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Best Practices of Automating Expense Claims

Proper tracking of a business’ expenses is critical to that organization’s success. Additionally, as that business grows, performing the expense claims process by hand will not only become time-consuming but also very expensive.

Approximately 70% of best-in-class in enterprises are using one of the four automated methods for expense management: an end-to-end solution, ERP provider, expense management software or outsourcing, according to an Aberdeen Group study.

Naturally, the results of automating expense claim processes can be significant. While enterprises using fully automated processes are seeing a cost of $15 per report on average, those using manual systems spend, on average, more than double ($31 per expense report).

Like many individuals, I must submit expense claims as they require approval and reimbursement of money I’ve spent for business purposes. These claims are in the form of receipts, acting as proof of what, how much, and where it was spent.

My expenses may include business trip accommodations, professional subscriptions, telephone and internet provider, client entertainment, and equipment/software. And, of course, the bigger the company, the more expense claims will have to be processed, and, if done manually, the more time this will take.

How a manual expense claims process works 

Before automation entered the picture, expense management would usually take the form of physical stacks of paperwork and digital stacks of Excel sheets. Managing them required numerous employee hours. Despite this labor-intensive approach, however, expenses could still end up inaccurate, out of date and costly.

A typical manual process for expense claims might work like this:

  • An employee completes a paper expense report, or fills an Excel spreadsheet, and forwards it and relevant receipts or invoices to his/her manager.
  • The manager approves and sends the expense claim to the accounts department
  • Accounting processes each expense item into the company finance system before filing it

When this manual process must be done for every $5 footlong bought in a company of 20,000 employees, you can see how it can quickly become a frustratingly drawn-out process.

It is easy to see how automating the expense claim process can benefit workers. Removing the manual processes reduces the stress – I don’t have to fill out the same expense claim for the 20th time, and it doesn’t have to get processed by finance for the 20th time, either.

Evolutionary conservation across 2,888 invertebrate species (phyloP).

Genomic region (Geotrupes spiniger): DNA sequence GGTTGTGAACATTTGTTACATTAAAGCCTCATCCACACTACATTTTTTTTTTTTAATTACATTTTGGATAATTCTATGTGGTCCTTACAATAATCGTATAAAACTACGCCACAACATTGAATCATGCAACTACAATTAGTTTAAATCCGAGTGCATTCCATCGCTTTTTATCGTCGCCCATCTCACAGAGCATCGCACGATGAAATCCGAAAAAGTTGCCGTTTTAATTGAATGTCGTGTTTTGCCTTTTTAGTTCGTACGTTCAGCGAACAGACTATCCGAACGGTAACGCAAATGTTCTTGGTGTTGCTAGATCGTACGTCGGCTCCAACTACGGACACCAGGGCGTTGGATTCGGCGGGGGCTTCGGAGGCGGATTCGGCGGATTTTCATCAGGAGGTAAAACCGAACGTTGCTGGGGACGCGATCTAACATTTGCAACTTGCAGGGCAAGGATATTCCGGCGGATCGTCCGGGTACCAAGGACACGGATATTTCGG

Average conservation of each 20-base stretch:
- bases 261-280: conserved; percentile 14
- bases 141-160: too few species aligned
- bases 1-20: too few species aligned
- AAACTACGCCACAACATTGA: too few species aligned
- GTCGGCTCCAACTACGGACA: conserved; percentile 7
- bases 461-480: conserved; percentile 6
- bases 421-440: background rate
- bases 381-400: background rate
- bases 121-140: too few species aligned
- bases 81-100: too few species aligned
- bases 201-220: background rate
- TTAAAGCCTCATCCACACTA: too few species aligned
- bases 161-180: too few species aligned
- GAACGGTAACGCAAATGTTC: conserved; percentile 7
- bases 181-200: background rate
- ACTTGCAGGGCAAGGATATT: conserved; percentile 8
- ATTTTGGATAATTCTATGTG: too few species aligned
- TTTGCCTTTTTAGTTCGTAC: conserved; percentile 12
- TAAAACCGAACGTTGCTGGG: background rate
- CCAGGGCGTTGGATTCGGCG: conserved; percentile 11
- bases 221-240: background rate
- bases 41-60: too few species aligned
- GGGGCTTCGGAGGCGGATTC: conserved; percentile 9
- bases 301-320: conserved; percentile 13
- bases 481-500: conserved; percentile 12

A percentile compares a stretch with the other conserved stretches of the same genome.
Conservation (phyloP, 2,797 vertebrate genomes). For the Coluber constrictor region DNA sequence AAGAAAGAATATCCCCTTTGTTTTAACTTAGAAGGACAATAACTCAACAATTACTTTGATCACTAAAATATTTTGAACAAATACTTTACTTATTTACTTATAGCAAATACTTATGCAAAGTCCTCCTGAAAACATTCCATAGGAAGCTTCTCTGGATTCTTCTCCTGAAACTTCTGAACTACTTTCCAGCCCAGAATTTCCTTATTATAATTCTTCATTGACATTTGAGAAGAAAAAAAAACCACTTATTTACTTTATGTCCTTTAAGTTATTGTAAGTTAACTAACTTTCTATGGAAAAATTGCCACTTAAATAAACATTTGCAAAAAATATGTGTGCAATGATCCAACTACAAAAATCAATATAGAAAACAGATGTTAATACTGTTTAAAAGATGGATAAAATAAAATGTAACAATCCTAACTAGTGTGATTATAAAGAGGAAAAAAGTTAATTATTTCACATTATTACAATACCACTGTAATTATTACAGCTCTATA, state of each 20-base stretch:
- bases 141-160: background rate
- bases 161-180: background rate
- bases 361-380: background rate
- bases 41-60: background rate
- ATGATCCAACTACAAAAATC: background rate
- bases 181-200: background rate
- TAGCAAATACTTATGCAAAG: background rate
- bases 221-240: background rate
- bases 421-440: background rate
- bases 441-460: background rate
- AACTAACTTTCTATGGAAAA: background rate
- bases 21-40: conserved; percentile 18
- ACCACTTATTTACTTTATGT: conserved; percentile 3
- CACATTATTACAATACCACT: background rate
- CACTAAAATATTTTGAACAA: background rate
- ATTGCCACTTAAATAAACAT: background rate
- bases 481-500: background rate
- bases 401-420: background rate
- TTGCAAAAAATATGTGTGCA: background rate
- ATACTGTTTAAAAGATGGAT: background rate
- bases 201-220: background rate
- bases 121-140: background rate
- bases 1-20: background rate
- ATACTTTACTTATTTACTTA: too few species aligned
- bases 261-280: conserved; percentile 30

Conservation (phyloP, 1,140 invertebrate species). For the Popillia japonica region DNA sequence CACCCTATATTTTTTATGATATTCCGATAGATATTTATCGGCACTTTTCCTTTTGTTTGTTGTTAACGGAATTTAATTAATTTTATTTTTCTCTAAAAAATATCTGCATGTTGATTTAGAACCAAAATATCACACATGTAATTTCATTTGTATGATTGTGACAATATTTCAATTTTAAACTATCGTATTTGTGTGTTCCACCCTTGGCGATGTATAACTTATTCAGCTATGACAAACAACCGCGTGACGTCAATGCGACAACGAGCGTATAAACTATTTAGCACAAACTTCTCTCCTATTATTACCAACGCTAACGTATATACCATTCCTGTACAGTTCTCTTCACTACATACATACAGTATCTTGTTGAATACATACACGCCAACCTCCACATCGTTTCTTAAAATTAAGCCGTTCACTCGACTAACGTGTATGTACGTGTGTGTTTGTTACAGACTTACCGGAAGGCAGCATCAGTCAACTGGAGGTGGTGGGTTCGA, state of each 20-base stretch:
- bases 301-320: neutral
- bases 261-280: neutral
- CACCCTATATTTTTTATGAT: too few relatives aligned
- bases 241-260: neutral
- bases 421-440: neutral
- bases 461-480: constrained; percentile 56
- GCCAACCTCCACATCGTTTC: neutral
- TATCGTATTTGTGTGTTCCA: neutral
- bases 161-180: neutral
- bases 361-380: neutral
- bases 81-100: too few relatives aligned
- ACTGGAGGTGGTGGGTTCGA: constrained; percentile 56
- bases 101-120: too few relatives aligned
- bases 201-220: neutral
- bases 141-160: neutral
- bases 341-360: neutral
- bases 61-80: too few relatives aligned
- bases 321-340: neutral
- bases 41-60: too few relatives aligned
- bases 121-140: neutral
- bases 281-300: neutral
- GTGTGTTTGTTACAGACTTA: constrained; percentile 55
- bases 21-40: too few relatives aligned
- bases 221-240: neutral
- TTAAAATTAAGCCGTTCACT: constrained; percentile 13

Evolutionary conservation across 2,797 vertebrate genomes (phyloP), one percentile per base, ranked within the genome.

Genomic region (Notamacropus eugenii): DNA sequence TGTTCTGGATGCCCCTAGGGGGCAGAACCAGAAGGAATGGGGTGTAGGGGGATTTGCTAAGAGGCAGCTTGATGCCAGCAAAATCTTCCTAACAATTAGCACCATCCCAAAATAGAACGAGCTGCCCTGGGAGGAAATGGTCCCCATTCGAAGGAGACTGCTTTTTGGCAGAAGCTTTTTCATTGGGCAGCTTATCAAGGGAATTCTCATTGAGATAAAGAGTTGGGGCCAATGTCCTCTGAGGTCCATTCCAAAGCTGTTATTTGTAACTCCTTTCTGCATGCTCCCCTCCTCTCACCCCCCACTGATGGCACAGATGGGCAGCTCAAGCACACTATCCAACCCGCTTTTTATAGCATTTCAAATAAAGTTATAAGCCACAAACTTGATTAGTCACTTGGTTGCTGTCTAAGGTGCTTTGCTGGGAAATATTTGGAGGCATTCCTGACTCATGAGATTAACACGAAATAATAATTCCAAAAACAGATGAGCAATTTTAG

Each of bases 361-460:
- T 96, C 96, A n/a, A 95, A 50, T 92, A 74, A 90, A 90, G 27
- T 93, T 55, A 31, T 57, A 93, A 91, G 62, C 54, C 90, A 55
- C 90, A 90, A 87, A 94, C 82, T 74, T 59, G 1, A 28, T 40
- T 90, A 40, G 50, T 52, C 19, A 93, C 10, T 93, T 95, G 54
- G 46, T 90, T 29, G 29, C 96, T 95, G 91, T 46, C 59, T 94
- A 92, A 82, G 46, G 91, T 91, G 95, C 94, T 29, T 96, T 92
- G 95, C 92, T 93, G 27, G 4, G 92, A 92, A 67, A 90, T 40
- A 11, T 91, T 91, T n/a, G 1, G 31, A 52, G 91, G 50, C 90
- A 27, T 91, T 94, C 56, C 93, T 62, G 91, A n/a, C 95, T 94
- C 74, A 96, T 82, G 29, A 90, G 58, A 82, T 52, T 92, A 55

study conducted by the Aberdeen Group revealed that automating this expense management process – the creation, submission and reimbursement – topped the list of actions for improving expense management.The results of an Aberdeen Group study on expense claims management.

Challenges of manual expense management 

Remote workers 

The latest telecommuting statistics show that regular work-at-home among the non-self-employed has risen by 103% since 2005. Also, as of 2014, roughly 3.7 million people (2.5% of the U.S workforce) work from home at least half the time. Employees are more likely to claim expenses if their home is their permanent place of work because they can claim expenses for lunch and work-related travel. As someone who falls into this category, I know that my receipts must travel the distance as well – and will take longer to get to company offices and could get lost.

Long reimbursement cycle 

Manual reimbursement cycles are long and drawn out. This is especially true in large companies, where employees have to process large volumes of expense claims. The frustration that may result from a long, monotonous task such as this can result in errors as employees go on ”auto-pilot.” Despite the fact that the term was coined for machines, you can avoid this issue by automating the process.

A duplicate process 

Employees are able to collect receipts and submit them together, but duplicate processes can’t be performed. If I have to get in a cab to go to a meeting every Monday, the same form will have to be filed every month. An automated workflow process saves me this processing hassle, and ultimately saves the business time and money, too! 

Best practices using Nintex to automate expense claims